It may come as a surprise to some to learn that one of the companies in the frame to become Manchester United's next shirt sponsor comes from India. But don't be fooled by the impoverished scenes depicted in Slumdog Millionaire, India boasts some of the most extraordinary wealth in the world.
United's current sponsorship deal with AIG expires at the end of next season, and given that the US insurance giant narrowly avoided bankruptcy last year (thanks to a $152 billion federal bailout) few observers where surprised when they confirmed they would not to be in the running to renew their four-year, £56.5 million deal.
Although the current economic climate suggests that United will be lucky to find another company willing to again break the British record shirt sponsorship deal as AIG did, it won't stop United from trying.
Enter Sahara. Anyone with a passing interest in cricket may have seen Sahara's logo on the shirts of the Indian national team; a privilege they paid $70 million for.
Sahara is a difficult organisation to pigeonhole, so wide and varied are their interests. The privately owned company is involved in airlines, financial services and property. Oh, and they built a city. That's right, a city; the extraordinary Aamby Valley development; a 10,000-acre ''aspirational city'' which Sahara refer to as a ''Megalopolis.'' Google it, incredible.
And Sahara are far from the only exorbitantly prosperous group in India, a fact illustrated by the vast sums which were spent, and continue to be spent, on cricket's Indian Premier League.
The sport's Indian governing body auctioned the rights to operate eight IPL franchises in the popular Twenty20 competition and earned a massive $723 million by doing so. The title sponsorship rights to the tournament, which began last year, were sold for $50 million, while the global television rights were sold for $918 million.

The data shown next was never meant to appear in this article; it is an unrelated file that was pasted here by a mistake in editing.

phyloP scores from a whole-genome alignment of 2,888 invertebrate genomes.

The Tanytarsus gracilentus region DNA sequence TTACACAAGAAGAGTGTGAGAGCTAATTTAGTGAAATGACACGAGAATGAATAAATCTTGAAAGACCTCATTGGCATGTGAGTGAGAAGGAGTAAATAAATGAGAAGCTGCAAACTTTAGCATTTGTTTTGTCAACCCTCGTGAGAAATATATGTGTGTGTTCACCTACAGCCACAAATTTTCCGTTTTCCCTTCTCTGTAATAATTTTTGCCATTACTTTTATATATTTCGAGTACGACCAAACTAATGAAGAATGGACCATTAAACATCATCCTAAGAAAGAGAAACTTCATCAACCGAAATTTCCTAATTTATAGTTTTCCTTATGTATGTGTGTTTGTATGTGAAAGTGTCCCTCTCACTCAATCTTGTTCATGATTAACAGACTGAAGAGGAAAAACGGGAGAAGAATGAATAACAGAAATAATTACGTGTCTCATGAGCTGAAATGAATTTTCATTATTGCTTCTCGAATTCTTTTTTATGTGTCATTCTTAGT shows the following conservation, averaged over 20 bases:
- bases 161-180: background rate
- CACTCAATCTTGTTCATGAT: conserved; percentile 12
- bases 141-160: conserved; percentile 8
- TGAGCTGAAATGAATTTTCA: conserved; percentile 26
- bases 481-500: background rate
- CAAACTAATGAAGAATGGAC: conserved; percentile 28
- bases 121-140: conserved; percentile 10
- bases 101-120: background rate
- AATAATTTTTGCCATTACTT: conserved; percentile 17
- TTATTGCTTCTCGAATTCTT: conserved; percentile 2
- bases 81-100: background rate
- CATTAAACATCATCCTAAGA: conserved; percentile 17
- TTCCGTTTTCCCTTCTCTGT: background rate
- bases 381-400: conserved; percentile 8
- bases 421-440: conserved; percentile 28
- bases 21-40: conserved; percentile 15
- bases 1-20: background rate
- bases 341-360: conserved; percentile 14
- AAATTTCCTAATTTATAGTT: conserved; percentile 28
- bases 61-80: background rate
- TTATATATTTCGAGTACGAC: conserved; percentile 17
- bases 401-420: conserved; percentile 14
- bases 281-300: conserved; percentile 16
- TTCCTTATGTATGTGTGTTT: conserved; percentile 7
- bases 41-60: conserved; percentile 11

Sahara would not be India's first representative in English football, they would follow QPR co-owner Lakshmi Mittal, who, according to Forbes magazine, is the fourth richest person in the world with a net worth of around US$45 billion.
For United the possibility of agreeing a deal with an Indian company fits neatly with their continued expansion plans, and as noted above, the wealth in India makes having a presence in the subcontinent advantageous.
Of course, while there is supreme wealth in India there is also extreme poverty, and the gap between rich and poor is excruciating to all who have witnessed it.
While United will be happy to attract new fans from every demographic and social strata in the subcontinent, they will not be expecting to make money from the average fan.
Rather United will be targeting India's burgeoning super rich and the country's business leaders, hence why they sent a letter to Sahara inviting them to become a potential partner ''for the world's most iconic sports marketing tool, the Manchester United shirt''.
And in a savvy move designed to pique interest the club also sent the company a United shirt bearing the Sahara logo.
Chelsea fans will have breathed a collective sigh of relief following Roman Abramovich's angry reaction to reports in the Sunday Times which claimed he had approached a member of Saudi Arabian royal family to see if they were interested in taking the Stamford Bridge club of his hands.
The club vehemently denied the claims and even threatened the newspaper with legal action.